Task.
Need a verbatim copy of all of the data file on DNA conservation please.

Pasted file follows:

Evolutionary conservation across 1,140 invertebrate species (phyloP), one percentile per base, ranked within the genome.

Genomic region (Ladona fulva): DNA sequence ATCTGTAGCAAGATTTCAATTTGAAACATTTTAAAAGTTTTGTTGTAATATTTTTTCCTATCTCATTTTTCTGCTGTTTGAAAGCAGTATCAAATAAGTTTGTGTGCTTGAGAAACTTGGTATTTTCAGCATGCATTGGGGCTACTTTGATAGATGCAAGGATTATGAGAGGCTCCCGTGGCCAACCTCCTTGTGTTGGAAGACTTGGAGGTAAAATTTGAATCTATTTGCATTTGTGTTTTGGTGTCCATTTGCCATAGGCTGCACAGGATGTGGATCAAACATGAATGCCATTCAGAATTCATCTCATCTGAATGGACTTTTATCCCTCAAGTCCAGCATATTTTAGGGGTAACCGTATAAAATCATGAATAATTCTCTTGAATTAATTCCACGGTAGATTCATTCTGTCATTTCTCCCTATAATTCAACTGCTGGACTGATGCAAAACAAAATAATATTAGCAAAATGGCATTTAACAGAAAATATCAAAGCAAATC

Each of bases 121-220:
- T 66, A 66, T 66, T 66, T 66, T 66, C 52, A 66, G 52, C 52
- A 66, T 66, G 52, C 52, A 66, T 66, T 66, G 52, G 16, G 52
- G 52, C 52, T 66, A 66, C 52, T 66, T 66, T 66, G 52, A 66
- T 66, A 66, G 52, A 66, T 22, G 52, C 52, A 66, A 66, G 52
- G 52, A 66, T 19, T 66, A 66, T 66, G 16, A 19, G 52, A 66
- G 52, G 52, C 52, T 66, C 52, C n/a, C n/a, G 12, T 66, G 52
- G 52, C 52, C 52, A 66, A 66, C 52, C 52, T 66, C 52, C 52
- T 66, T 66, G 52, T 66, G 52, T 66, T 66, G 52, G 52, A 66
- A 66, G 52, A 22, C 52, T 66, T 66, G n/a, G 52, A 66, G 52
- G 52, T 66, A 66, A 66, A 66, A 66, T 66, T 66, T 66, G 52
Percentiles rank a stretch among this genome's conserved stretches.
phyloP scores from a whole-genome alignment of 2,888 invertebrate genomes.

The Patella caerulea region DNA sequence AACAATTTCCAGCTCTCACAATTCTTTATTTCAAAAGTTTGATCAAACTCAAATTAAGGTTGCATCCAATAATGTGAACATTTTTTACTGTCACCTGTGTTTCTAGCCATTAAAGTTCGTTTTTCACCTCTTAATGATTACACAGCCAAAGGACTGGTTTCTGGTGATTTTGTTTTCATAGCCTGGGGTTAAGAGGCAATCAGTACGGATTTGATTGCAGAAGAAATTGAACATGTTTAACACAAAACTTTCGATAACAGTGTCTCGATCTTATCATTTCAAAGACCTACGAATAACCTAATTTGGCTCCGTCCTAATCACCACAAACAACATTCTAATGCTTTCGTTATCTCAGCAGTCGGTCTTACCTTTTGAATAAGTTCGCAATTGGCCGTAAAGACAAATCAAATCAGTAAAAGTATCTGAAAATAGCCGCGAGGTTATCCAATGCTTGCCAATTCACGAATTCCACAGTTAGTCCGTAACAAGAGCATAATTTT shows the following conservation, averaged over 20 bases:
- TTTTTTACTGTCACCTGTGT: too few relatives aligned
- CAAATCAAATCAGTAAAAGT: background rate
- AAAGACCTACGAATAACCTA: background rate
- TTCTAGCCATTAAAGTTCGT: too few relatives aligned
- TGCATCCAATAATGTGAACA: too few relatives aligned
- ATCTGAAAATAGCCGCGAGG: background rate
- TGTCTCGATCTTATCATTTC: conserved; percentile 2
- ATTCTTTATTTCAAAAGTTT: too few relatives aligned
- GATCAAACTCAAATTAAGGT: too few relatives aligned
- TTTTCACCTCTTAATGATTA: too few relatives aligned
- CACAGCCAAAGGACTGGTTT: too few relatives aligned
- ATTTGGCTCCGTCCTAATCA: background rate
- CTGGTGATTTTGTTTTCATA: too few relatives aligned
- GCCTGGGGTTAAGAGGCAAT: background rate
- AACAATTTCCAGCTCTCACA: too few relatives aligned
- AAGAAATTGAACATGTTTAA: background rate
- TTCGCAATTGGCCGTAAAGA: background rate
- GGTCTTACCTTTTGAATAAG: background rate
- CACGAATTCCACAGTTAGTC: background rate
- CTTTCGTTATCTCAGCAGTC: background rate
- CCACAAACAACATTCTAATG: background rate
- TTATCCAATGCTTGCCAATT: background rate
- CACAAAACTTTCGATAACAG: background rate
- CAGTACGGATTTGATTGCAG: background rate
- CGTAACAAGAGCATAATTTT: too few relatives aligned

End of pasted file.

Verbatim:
Evolutionary conservation across 1,140 invertebrate species (phyloP), one percentile per base, ranked within the genome.

Genomic region (Ladona fulva): DNA sequence ATCTGTAGCAAGATTTCAATTTGAAACATTTTAAAAGTTTTGTTGTAATATTTTTTCCTATCTCATTTTTCTGCTGTTTGAAAGCAGTATCAAATAAGTTTGTGTGCTTGAGAAACTTGGTATTTTCAGCATGCATTGGGGCTACTTTGATAGATGCAAGGATTATGAGAGGCTCCCGTGGCCAACCTCCTTGTGTTGGAAGACTTGGAGGTAAAATTTGAATCTATTTGCATTTGTGTTTTGGTGTCCATTTGCCATAGGCTGCACAGGATGTGGATCAAACATGAATGCCATTCAGAATTCATCTCATCTGAATGGACTTTTATCCCTCAAGTCCAGCATATTTTAGGGGTAACCGTATAAAATCATGAATAATTCTCTTGAATTAATTCCACGGTAGATTCATTCTGTCATTTCTCCCTATAATTCAACTGCTGGACTGATGCAAAACAAAATAATATTAGCAAAATGGCATTTAACAGAAAATATCAAAGCAAATC

Each of bases 121-220:
- T 66, A 66, T 66, T 66, T 66, T 66, C 52, A 66, G 52, C 52
- A 66, T 66, G 52, C 52, A 66, T 66, T 66, G 52, G 16, G 52
- G 52, C 52, T 66, A 66, C 52, T 66, T 66, T 66, G 52, A 66
- T 66, A 66, G 52, A 66, T 22, G 52, C 52, A 66, A 66, G 52
- G 52, A 66, T 19, T 66, A 66, T 66, G 16, A 19, G 52, A 66
- G 52, G 52, C 52, T 66, C 52, C n/a, C n/a, G 12, T 66, G 52
- G 52, C 52, C 52, A 66, A 66, C 52, C 52, T 66, C 52, C 52
- T 66, T 66, G 52, T 66, G 52, T 66, T 66, G 52, G 52, A 66
- A 66, G 52, A 22, C 52, T 66, T 66, G n/a, G 52, A 66, G 52
- G 52, T 66, A 66, A 66, A 66, A 66, T 66, T 66, T 66, G 52
Percentiles rank a stretch among this genome's conserved stretches.
phyloP scores from a whole-genome alignment of 2,888 invertebrate genomes.

The Patella caerulea region DNA sequence AACAATTTCCAGCTCTCACAATTCTTTATTTCAAAAGTTTGATCAAACTCAAATTAAGGTTGCATCCAATAATGTGAACATTTTTTACTGTCACCTGTGTTTCTAGCCATTAAAGTTCGTTTTTCACCTCTTAATGATTACACAGCCAAAGGACTGGTTTCTGGTGATTTTGTTTTCATAGCCTGGGGTTAAGAGGCAATCAGTACGGATTTGATTGCAGAAGAAATTGAACATGTTTAACACAAAACTTTCGATAACAGTGTCTCGATCTTATCATTTCAAAGACCTACGAATAACCTAATTTGGCTCCGTCCTAATCACCACAAACAACATTCTAATGCTTTCGTTATCTCAGCAGTCGGTCTTACCTTTTGAATAAGTTCGCAATTGGCCGTAAAGACAAATCAAATCAGTAAAAGTATCTGAAAATAGCCGCGAGGTTATCCAATGCTTGCCAATTCACGAATTCCACAGTTAGTCCGTAACAAGAGCATAATTTT shows the following conservation, averaged over 20 bases:
- TTTTTTACTGTCACCTGTGT: too few relatives aligned
- CAAATCAAATCAGTAAAAGT: background rate
- AAAGACCTACGAATAACCTA: background rate
- TTCTAGCCATTAAAGTTCGT: too few relatives aligned
- TGCATCCAATAATGTGAACA: too few relatives aligned
- ATCTGAAAATAGCCGCGAGG: background rate
- TGTCTCGATCTTATCATTTC: conserved; percentile 2
- ATTCTTTATTTCAAAAGTTT: too few relatives aligned
- GATCAAACTCAAATTAAGGT: too few relatives aligned
- TTTTCACCTCTTAATGATTA: too few relatives aligned
- CACAGCCAAAGGACTGGTTT: too few relatives aligned
- ATTTGGCTCCGTCCTAATCA: background rate
- CTGGTGATTTTGTTTTCATA: too few relatives aligned
- GCCTGGGGTTAAGAGGCAAT: background rate
- AACAATTTCCAGCTCTCACA: too few relatives aligned
- AAGAAATTGAACATGTTTAA: background rate
- TTCGCAATTGGCCGTAAAGA: background rate
- GGTCTTACCTTTTGAATAAG: background rate
- CACGAATTCCACAGTTAGTC: background rate
- CTTTCGTTATCTCAGCAGTC: background rate
- CCACAAACAACATTCTAATG: background rate
- TTATCCAATGCTTGCCAATT: background rate
- CACAAAACTTTCGATAACAG: background rate
- CAGTACGGATTTGATTGCAG: background rate
- CGTAACAAGAGCATAATTTT: too few relatives aligned